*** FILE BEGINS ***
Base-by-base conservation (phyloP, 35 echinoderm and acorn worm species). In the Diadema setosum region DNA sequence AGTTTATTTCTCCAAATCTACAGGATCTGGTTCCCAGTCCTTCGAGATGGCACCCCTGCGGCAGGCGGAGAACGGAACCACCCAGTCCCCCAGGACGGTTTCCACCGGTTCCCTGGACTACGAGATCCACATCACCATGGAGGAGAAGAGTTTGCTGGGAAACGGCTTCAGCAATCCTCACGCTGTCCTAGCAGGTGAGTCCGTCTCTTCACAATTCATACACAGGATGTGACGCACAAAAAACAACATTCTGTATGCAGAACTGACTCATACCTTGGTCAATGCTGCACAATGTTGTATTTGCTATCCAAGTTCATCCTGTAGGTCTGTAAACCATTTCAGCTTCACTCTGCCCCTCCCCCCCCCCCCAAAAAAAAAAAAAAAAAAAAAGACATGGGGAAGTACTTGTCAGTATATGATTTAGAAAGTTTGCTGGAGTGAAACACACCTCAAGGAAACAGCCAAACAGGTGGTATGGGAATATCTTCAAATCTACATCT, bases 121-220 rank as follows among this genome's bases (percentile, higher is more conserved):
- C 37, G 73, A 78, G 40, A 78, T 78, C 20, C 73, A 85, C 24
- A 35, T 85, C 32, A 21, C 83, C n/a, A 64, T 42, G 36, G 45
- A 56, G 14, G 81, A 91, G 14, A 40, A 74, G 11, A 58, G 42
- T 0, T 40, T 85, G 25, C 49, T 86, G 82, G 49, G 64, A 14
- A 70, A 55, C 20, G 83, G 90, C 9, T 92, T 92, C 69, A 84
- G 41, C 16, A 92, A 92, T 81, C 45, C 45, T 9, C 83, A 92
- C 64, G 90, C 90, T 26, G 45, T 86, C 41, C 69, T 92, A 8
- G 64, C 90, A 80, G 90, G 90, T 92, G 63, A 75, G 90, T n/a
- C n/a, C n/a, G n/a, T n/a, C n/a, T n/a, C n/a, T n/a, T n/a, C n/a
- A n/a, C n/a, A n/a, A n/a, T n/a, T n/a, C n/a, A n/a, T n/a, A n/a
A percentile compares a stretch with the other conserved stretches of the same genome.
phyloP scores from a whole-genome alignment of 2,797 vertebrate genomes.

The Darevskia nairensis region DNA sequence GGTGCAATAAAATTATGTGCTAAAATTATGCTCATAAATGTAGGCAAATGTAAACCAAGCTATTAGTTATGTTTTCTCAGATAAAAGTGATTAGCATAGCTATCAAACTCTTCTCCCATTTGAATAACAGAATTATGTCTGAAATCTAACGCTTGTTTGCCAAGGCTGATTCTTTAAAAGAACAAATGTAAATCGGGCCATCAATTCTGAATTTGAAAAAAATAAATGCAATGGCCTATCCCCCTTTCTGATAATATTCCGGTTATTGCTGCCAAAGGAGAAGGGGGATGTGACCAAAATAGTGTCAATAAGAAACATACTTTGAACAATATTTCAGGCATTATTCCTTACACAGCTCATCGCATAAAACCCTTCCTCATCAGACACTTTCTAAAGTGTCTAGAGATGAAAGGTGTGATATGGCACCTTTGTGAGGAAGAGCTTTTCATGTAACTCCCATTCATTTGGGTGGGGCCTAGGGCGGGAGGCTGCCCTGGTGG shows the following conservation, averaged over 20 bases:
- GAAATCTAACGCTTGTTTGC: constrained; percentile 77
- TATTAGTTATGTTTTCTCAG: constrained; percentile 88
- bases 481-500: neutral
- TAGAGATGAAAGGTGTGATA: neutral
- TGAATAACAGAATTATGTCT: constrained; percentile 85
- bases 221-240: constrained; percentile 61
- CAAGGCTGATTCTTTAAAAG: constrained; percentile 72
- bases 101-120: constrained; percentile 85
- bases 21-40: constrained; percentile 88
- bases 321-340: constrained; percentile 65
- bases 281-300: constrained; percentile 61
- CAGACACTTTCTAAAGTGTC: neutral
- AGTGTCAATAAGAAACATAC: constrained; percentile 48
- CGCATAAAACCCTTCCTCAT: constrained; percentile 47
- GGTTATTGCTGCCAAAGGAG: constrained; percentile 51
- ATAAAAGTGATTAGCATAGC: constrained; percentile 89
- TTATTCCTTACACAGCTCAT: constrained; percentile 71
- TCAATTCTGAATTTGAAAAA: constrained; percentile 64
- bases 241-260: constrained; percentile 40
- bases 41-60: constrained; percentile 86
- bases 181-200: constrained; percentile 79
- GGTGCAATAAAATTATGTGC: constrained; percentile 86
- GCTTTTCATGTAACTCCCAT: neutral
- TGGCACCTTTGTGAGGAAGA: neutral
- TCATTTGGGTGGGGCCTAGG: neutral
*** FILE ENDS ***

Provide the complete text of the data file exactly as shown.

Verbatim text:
Base-by-base conservation (phyloP, 35 echinoderm and acorn worm species). In the Diadema setosum region DNA sequence AGTTTATTTCTCCAAATCTACAGGATCTGGTTCCCAGTCCTTCGAGATGGCACCCCTGCGGCAGGCGGAGAACGGAACCACCCAGTCCCCCAGGACGGTTTCCACCGGTTCCCTGGACTACGAGATCCACATCACCATGGAGGAGAAGAGTTTGCTGGGAAACGGCTTCAGCAATCCTCACGCTGTCCTAGCAGGTGAGTCCGTCTCTTCACAATTCATACACAGGATGTGACGCACAAAAAACAACATTCTGTATGCAGAACTGACTCATACCTTGGTCAATGCTGCACAATGTTGTATTTGCTATCCAAGTTCATCCTGTAGGTCTGTAAACCATTTCAGCTTCACTCTGCCCCTCCCCCCCCCCCCAAAAAAAAAAAAAAAAAAAAAGACATGGGGAAGTACTTGTCAGTATATGATTTAGAAAGTTTGCTGGAGTGAAACACACCTCAAGGAAACAGCCAAACAGGTGGTATGGGAATATCTTCAAATCTACATCT, bases 121-220 rank as follows among this genome's bases (percentile, higher is more conserved):
- C 37, G 73, A 78, G 40, A 78, T 78, C 20, C 73, A 85, C 24
- A 35, T 85, C 32, A 21, C 83, C n/a, A 64, T 42, G 36, G 45
- A 56, G 14, G 81, A 91, G 14, A 40, A 74, G 11, A 58, G 42
- T 0, T 40, T 85, G 25, C 49, T 86, G 82, G 49, G 64, A 14
- A 70, A 55, C 20, G 83, G 90, C 9, T 92, T 92, C 69, A 84
- G 41, C 16, A 92, A 92, T 81, C 45, C 45, T 9, C 83, A 92
- C 64, G 90, C 90, T 26, G 45, T 86, C 41, C 69, T 92, A 8
- G 64, C 90, A 80, G 90, G 90, T 92, G 63, A 75, G 90, T n/a
- C n/a, C n/a, G n/a, T n/a, C n/a, T n/a, C n/a, T n/a, T n/a, C n/a
- A n/a, C n/a, A n/a, A n/a, T n/a, T n/a, C n/a, A n/a, T n/a, A n/a
A percentile compares a stretch with the other conserved stretches of the same genome.
phyloP scores from a whole-genome alignment of 2,797 vertebrate genomes.

The Darevskia nairensis region DNA sequence GGTGCAATAAAATTATGTGCTAAAATTATGCTCATAAATGTAGGCAAATGTAAACCAAGCTATTAGTTATGTTTTCTCAGATAAAAGTGATTAGCATAGCTATCAAACTCTTCTCCCATTTGAATAACAGAATTATGTCTGAAATCTAACGCTTGTTTGCCAAGGCTGATTCTTTAAAAGAACAAATGTAAATCGGGCCATCAATTCTGAATTTGAAAAAAATAAATGCAATGGCCTATCCCCCTTTCTGATAATATTCCGGTTATTGCTGCCAAAGGAGAAGGGGGATGTGACCAAAATAGTGTCAATAAGAAACATACTTTGAACAATATTTCAGGCATTATTCCTTACACAGCTCATCGCATAAAACCCTTCCTCATCAGACACTTTCTAAAGTGTCTAGAGATGAAAGGTGTGATATGGCACCTTTGTGAGGAAGAGCTTTTCATGTAACTCCCATTCATTTGGGTGGGGCCTAGGGCGGGAGGCTGCCCTGGTGG shows the following conservation, averaged over 20 bases:
- GAAATCTAACGCTTGTTTGC: constrained; percentile 77
- TATTAGTTATGTTTTCTCAG: constrained; percentile 88
- bases 481-500: neutral
- TAGAGATGAAAGGTGTGATA: neutral
- TGAATAACAGAATTATGTCT: constrained; percentile 85
- bases 221-240: constrained; percentile 61
- CAAGGCTGATTCTTTAAAAG: constrained; percentile 72
- bases 101-120: constrained; percentile 85
- bases 21-40: constrained; percentile 88
- bases 321-340: constrained; percentile 65
- bases 281-300: constrained; percentile 61
- CAGACACTTTCTAAAGTGTC: neutral
- AGTGTCAATAAGAAACATAC: constrained; percentile 48
- CGCATAAAACCCTTCCTCAT: constrained; percentile 47
- GGTTATTGCTGCCAAAGGAG: constrained; percentile 51
- ATAAAAGTGATTAGCATAGC: constrained; percentile 89
- TTATTCCTTACACAGCTCAT: constrained; percentile 71
- TCAATTCTGAATTTGAAAAA: constrained; percentile 64
- bases 241-260: constrained; percentile 40
- bases 41-60: constrained; percentile 86
- bases 181-200: constrained; percentile 79
- GGTGCAATAAAATTATGTGC: constrained; percentile 86
- GCTTTTCATGTAACTCCCAT: neutral
- TGGCACCTTTGTGAGGAAGA: neutral
- TCATTTGGGTGGGGCCTAGG: neutral